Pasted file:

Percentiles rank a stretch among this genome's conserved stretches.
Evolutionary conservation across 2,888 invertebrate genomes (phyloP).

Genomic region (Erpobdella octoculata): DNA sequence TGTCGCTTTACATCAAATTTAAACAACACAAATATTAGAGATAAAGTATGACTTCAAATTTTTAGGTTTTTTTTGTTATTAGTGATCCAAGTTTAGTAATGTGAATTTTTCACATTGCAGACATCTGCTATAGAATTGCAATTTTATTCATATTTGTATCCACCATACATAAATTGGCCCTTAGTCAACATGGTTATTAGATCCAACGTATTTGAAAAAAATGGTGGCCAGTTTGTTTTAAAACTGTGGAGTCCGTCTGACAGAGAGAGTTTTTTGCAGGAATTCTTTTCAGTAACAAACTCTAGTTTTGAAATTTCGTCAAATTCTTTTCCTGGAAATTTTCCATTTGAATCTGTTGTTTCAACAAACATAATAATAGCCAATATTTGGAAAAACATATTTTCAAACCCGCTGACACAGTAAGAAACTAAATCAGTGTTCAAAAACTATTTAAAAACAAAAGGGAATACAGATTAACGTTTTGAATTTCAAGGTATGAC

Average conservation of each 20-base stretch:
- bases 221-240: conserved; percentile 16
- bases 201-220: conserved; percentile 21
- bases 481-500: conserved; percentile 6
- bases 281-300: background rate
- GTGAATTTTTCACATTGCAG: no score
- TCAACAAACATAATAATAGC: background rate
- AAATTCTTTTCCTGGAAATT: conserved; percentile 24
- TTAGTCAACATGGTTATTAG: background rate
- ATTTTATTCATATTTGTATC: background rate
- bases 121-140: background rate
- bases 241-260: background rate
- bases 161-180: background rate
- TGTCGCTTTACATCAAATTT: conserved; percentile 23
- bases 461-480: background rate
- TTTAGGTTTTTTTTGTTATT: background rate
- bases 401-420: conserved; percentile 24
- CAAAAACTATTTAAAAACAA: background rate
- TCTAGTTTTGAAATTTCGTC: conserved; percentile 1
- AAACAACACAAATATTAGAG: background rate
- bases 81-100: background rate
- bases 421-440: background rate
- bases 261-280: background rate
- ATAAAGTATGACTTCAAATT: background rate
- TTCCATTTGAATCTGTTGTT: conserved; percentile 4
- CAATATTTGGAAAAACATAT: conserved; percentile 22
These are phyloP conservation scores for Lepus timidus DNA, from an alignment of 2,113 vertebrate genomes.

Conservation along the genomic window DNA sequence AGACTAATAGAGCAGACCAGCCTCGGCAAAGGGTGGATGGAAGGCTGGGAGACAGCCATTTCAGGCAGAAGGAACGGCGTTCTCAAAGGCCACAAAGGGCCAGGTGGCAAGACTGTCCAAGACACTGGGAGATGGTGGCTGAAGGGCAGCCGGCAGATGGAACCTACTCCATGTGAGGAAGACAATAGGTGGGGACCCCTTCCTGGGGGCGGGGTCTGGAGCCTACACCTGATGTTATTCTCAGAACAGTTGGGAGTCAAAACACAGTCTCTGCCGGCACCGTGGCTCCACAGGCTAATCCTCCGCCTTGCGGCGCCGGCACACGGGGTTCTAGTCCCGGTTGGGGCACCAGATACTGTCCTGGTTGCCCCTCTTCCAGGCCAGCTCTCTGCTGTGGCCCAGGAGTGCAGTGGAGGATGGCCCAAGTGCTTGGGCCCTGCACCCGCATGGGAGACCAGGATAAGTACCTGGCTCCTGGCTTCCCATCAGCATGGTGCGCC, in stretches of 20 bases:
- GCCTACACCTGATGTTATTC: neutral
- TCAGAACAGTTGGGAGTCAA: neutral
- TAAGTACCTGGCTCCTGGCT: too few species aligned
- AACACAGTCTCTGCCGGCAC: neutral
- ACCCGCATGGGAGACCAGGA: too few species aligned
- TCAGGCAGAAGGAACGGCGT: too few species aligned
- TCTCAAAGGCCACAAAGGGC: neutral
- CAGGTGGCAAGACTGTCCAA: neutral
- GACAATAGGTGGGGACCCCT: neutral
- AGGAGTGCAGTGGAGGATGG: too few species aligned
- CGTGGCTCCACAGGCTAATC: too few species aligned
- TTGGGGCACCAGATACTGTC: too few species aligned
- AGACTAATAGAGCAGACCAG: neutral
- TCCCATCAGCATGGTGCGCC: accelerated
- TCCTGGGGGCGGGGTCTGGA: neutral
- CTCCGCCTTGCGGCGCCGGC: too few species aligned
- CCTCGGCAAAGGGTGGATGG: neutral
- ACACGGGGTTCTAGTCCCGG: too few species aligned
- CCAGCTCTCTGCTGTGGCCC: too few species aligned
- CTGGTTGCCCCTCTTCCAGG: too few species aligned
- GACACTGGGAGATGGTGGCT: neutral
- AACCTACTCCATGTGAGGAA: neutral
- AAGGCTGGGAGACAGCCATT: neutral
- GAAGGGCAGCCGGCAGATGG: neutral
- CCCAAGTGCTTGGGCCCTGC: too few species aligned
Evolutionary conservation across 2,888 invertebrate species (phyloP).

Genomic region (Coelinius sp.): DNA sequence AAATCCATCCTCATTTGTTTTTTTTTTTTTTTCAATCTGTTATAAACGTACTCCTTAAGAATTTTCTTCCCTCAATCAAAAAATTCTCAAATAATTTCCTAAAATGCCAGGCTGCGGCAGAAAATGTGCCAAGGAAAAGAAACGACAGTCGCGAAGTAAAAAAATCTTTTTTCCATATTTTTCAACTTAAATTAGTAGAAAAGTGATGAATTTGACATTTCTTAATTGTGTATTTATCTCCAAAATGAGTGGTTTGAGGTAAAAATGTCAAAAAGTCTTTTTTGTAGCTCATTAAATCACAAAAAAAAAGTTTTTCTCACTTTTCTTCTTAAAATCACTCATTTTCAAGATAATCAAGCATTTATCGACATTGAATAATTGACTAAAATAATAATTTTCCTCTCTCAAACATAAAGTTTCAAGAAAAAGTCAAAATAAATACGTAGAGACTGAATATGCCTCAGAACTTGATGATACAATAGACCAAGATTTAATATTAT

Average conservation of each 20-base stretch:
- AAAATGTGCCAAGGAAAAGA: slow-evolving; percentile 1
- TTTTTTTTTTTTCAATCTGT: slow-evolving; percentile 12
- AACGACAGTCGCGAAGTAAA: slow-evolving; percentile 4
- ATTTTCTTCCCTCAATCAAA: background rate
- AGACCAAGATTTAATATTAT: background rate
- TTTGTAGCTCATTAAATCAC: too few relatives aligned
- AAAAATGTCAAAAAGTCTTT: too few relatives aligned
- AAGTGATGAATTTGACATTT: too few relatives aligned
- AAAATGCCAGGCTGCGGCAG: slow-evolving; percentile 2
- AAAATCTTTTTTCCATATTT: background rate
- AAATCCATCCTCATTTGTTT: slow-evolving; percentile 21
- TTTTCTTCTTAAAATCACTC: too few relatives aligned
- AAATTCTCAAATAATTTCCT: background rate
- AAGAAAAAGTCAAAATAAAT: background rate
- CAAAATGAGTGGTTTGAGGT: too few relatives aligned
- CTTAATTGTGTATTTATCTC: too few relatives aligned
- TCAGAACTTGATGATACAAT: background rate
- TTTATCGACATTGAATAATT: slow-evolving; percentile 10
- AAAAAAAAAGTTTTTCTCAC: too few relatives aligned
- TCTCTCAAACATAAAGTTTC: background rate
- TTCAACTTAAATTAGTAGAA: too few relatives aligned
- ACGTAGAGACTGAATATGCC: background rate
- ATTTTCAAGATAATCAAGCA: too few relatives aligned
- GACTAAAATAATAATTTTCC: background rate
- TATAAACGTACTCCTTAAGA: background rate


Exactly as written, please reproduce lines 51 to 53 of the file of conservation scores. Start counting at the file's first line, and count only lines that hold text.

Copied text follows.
- CTGGTTGCCCCTCTTCCAGG: too few species aligned
- GACACTGGGAGATGGTGGCT: neutral
- AACCTACTCCATGTGAGGAA: neutral